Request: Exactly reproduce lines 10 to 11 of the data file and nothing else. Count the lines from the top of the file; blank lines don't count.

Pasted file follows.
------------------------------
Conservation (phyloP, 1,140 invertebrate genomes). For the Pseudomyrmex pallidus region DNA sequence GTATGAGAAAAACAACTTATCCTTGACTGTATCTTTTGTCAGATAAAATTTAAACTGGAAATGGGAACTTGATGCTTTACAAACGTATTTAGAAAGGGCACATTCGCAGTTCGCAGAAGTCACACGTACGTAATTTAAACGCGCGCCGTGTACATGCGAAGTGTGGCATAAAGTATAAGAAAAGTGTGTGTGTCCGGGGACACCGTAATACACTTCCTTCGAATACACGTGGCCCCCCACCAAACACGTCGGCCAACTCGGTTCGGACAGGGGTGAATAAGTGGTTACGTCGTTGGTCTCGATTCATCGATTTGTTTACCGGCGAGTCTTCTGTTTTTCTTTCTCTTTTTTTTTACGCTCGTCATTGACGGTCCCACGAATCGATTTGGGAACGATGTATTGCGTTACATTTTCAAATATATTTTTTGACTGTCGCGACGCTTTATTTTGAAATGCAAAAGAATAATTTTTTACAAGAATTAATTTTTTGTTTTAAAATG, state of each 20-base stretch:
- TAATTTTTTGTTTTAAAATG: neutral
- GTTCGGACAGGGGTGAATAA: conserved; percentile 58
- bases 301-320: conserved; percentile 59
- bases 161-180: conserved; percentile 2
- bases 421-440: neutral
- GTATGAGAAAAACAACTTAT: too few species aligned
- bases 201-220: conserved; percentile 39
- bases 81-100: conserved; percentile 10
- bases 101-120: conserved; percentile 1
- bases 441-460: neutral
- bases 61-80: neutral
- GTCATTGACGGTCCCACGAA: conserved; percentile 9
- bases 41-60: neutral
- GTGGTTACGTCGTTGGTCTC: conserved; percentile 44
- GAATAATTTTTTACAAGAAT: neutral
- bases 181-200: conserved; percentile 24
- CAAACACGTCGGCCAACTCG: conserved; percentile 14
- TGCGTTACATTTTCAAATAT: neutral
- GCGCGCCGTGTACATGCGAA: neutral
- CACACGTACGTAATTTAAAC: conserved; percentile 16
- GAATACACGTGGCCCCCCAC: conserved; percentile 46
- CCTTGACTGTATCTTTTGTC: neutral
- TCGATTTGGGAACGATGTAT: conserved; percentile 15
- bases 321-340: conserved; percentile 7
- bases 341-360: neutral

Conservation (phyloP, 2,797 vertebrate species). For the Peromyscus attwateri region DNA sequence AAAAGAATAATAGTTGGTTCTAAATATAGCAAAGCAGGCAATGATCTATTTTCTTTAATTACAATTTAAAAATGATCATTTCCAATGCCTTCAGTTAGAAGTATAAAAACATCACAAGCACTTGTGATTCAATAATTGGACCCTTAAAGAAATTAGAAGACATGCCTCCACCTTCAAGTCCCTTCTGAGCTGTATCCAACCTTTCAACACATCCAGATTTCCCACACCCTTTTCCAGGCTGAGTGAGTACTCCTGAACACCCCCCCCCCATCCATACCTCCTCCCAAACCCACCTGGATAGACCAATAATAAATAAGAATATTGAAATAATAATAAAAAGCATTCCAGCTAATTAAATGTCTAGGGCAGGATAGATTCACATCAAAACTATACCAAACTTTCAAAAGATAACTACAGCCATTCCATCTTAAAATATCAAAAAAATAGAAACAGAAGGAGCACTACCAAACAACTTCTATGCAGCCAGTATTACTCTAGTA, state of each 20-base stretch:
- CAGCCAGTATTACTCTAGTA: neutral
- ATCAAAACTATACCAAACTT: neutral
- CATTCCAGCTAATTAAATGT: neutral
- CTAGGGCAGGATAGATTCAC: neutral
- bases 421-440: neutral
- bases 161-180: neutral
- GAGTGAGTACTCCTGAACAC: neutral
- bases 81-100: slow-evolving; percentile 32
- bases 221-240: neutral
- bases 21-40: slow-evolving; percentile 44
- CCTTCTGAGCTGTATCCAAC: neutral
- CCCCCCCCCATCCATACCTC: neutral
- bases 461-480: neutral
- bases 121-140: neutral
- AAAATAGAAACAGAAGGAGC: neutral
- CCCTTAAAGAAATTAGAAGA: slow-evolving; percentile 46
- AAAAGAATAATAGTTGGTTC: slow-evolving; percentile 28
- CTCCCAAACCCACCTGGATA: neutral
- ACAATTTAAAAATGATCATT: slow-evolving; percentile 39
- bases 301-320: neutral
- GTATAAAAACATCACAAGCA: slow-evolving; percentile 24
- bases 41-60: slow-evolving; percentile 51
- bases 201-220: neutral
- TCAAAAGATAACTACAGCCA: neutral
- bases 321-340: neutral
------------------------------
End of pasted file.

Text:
- bases 101-120: conserved; percentile 1
- bases 441-460: neutral